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Whatever you think you know about Emily Dickinson will either be confirmed or completely recalculated after seeing the Court Theatre production of The Belle of Amherst, playing now through December 3. Playwright William Luce captures Dickinson’s mood and thought processes, nearly one hundred years after her death, with his purposefully meandering 1976 script. Rather than follow a linear timeline, the story takes the audience on a series of adventures—or, sometimes, misadventures—from different points in Dickinson’s life. Over the course of a day, while Dickinson bakes her favorite black cake, she recollects memory after memory, each lending itself to the next. Kate Fry, who plays Emily Dickinson, brilliantly gives the poet life, pulling in the audience immediately with a subtle peek through the fourth wall. She acknowledges we are in fact present, giving an informal invitation of sorts into her home. Once inside, we become readers of her poetry by sharing in her day-to-day intricate family dynamics, the gossip of neighbors, the pain of unrequited love, her work’s rejection by an esteemed critic, and even a few favorite baking recipes. Sometimes we are given the information by ordinary dialogue, but often the stories are woven together from the words from Dickinson’s actual poems.

Fry not only carries the whole show—she is the whole show. Except for one brief intermission, Fry alone commands the stage the entire production. Even as the audience knows it is watching a one-woman show, Fry is so expert in her craft that there are moments when it is within reason to expect Dickinson’s sister, father, or any other person from her life to bolt down the stairs or in through the front door.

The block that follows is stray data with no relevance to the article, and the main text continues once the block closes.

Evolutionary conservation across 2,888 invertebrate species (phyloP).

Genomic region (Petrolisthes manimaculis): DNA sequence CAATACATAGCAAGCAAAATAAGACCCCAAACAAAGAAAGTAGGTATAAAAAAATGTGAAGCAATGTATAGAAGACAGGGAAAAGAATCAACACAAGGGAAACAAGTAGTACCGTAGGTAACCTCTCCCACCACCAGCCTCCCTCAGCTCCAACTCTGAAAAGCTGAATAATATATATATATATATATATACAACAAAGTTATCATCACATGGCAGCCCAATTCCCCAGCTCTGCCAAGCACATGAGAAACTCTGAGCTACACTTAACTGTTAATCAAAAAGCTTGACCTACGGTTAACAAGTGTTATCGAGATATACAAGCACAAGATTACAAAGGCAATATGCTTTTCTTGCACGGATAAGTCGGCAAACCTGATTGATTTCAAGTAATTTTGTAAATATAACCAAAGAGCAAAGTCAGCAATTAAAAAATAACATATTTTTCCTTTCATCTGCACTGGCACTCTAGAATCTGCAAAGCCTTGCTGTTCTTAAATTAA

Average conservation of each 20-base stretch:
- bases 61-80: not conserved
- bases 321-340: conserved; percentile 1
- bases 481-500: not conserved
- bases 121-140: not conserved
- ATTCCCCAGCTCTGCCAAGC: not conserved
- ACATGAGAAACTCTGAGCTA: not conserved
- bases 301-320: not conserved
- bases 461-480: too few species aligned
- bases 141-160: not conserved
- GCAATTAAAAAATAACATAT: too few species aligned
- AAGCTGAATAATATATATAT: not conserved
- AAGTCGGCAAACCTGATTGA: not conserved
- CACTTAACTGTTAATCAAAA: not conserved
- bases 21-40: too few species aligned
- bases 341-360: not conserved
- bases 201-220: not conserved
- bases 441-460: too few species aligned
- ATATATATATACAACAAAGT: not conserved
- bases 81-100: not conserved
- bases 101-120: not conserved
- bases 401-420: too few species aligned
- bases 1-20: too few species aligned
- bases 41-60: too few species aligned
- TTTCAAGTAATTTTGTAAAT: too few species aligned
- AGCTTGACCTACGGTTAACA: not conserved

The work displays Dickinson’s wit as well as her rebellion, and cloaks her reclusive nature in power rather than shrouding it in pity. The play contemplates the roles, choices, and belief systems available for women in nineteenth-century Massachusetts, leaving room to quietly consider how Dickinson’s work as a poet may have flourished during her lifetime had she been a man like her contemporary Walt Whitman.

Anyone already a fan of Emily Dickinson—appreciating her love for words, her say-it-like-she-saw-it poetry, and her choice to make choices different from the ones offered to the women of her time—will leave the production an even bigger fan. Anyone not previously a Dickinson fan—perhaps considering her a sullen spinster sitting in her room all day writing poems to stuff in a chest—will see demonstrations of her passion for life, her childlike wonder, her hints about the depths of the different loves of her life, and, most assuredly, her commitment and dedication to her work.  Who knows, fandom may rise in you, like the sun—one ribbon at a time.

Court Theatre, 5535 S. Ellis Ave. Through December 3. $25–$68, discounts available for seniors, students, faculty, and groups. (773) 753-4472. courttheatre.org

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